- bool is a datatype defined in C99.
- Boolean values are used in conditionals, such as if or while
statements, to conditionally perform logic or repeat execution. When
evaluating a conditional statement, the value 0 is considered
“false”, while any other value is considered “true”. Because NULL
and nil are defined as 0, conditional statements on these
nonexistent values are also evaluated as “false”.
- BOOL is an Objective-C type defined as signed char with the macros
YES and NO to represent true and false
From the definition in objc.h:
#if (TARGET_OS_IPHONE && __LP64__) || TARGET_OS_WATCH
typedef bool BOOL;
typedef signed char BOOL;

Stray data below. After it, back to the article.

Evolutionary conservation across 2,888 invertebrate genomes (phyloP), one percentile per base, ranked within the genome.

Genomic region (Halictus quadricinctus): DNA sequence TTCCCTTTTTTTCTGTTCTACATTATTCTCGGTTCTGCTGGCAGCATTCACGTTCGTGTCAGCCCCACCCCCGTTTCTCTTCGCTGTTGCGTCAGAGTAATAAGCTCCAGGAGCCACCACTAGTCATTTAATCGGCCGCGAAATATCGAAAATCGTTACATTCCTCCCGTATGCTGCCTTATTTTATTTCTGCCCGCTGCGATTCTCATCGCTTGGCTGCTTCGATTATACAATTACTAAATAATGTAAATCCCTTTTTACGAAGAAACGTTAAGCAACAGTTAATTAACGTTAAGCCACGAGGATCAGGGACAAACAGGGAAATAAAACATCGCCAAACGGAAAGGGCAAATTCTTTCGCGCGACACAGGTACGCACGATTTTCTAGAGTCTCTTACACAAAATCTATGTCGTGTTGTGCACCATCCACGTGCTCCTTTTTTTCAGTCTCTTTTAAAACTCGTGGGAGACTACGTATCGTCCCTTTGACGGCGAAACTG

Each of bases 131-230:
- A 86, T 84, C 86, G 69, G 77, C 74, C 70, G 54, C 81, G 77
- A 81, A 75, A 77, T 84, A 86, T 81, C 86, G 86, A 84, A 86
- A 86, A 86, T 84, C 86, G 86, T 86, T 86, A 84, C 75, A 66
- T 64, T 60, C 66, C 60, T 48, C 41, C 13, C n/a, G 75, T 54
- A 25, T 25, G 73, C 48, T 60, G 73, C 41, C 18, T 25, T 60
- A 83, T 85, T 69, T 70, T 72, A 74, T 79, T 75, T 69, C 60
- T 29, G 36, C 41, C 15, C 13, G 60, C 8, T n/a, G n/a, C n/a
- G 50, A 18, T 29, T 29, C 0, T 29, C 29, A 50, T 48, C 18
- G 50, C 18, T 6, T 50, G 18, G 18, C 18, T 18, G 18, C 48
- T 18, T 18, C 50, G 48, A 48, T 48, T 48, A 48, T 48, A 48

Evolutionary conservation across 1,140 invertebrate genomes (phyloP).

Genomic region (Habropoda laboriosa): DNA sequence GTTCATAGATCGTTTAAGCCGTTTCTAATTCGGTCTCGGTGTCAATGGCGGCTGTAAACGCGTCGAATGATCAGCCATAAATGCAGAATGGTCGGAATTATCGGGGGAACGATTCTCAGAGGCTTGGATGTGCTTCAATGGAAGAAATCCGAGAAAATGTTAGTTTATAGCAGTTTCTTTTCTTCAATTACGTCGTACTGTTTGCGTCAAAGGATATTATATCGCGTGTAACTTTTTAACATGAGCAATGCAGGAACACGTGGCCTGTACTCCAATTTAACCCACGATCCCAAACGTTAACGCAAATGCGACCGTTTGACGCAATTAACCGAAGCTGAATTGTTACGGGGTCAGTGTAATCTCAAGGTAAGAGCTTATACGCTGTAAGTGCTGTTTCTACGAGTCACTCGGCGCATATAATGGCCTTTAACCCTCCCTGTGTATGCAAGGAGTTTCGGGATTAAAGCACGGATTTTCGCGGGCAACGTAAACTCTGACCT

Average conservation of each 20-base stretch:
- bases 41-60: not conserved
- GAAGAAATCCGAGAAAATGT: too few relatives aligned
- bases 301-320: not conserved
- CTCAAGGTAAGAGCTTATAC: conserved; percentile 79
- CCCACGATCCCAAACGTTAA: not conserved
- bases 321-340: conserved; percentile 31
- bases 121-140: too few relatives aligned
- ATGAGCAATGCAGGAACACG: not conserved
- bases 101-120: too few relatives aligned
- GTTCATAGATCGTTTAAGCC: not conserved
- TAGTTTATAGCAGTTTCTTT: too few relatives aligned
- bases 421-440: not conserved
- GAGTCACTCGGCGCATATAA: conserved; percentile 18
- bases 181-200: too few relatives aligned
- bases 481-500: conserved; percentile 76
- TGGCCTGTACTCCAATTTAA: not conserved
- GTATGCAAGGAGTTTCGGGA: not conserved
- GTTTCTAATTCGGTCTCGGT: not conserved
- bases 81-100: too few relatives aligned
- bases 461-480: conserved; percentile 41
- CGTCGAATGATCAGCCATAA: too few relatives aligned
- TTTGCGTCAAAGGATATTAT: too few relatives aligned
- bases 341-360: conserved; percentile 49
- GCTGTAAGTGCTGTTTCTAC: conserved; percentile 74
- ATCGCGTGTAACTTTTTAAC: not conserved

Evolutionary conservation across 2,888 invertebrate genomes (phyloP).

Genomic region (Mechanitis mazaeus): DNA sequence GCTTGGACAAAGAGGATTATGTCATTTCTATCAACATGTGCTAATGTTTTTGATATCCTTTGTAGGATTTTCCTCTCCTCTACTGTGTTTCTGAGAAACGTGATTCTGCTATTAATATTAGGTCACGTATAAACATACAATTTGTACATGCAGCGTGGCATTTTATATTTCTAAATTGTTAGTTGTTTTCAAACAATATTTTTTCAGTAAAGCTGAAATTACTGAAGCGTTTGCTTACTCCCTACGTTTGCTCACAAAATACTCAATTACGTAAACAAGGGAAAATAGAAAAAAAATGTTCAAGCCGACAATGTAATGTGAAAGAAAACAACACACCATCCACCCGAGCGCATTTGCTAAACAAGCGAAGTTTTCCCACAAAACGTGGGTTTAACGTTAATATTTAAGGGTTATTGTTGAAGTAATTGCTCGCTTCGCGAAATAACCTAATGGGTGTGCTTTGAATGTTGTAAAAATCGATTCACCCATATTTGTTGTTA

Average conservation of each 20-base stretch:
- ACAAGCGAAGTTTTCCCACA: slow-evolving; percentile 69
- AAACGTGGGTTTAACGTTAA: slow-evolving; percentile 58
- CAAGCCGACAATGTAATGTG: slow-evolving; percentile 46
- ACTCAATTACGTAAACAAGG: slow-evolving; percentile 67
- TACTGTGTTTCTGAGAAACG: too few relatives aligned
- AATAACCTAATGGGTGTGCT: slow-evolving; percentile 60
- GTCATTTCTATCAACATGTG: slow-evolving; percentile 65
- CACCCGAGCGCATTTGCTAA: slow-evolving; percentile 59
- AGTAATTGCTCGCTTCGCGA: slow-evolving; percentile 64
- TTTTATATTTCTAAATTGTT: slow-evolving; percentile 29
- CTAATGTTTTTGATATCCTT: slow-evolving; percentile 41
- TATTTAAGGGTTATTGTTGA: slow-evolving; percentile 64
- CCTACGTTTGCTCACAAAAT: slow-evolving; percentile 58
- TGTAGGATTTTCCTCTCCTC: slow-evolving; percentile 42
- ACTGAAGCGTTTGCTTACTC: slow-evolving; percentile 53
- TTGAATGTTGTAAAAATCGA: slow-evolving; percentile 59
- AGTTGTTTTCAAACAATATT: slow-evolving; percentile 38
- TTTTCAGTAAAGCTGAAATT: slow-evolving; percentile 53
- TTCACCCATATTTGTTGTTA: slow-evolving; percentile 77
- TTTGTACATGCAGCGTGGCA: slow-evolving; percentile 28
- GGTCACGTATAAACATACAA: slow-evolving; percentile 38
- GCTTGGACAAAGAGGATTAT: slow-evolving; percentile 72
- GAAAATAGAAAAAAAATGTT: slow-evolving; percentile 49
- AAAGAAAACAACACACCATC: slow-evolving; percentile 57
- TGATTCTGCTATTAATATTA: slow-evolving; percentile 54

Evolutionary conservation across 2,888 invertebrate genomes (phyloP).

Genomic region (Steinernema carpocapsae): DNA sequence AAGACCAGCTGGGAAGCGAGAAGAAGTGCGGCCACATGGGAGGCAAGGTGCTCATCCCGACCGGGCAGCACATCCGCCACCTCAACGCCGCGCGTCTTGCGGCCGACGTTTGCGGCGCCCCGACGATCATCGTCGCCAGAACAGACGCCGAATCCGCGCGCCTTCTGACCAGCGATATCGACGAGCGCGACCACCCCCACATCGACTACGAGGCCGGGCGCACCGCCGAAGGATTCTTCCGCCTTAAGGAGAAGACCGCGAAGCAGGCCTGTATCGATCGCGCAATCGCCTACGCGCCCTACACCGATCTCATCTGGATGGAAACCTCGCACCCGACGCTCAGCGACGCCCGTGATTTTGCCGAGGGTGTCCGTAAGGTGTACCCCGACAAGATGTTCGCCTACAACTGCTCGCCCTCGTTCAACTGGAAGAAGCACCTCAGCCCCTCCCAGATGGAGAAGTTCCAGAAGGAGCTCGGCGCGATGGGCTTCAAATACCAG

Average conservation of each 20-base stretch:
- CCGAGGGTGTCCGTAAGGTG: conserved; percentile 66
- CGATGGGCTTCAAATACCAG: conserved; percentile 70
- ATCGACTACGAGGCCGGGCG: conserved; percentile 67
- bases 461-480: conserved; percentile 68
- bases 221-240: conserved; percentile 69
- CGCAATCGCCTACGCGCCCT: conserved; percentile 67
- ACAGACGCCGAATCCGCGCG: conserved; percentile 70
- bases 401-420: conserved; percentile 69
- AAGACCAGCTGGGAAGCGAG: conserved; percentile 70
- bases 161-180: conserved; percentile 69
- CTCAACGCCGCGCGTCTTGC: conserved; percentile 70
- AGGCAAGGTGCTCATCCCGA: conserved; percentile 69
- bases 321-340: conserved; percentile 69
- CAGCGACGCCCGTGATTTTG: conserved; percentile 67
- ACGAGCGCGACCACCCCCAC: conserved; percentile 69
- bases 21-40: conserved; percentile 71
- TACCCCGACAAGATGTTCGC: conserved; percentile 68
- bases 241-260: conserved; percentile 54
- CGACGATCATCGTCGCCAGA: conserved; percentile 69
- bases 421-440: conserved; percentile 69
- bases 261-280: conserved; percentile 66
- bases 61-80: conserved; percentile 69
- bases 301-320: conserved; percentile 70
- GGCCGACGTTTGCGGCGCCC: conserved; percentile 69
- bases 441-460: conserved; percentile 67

// BOOL is explicitly signed so @encode(BOOL) == "c" rather than "C"
// even if -funsigned-char is used.
#define YES ((BOOL)1)
#define NO ((BOOL)0)
- NSCFBoolean is a private class in the NSNumber class cluster. It is
a bridge to the CFBooleanRef type, which is used to wrap boolean
values for Core Foundation property lists and collections. CFBoolean
defines the constants kCFBooleanTrue and kCFBooleanFalse. Because
CFNumberRef and CFBooleanRef are different types in Core Foundation,
it makes sense that they are represented by different bridging
classes in NSNumber.
BOOL VS Boolean
- Apple's Objective-C frameworks and most Objective-C/Cocoa code uses
- Use BOOL in objective-C, when dealing with any CoreFoundation APIs
- Boolean is an old Carbon keyword , defined as an unsigned char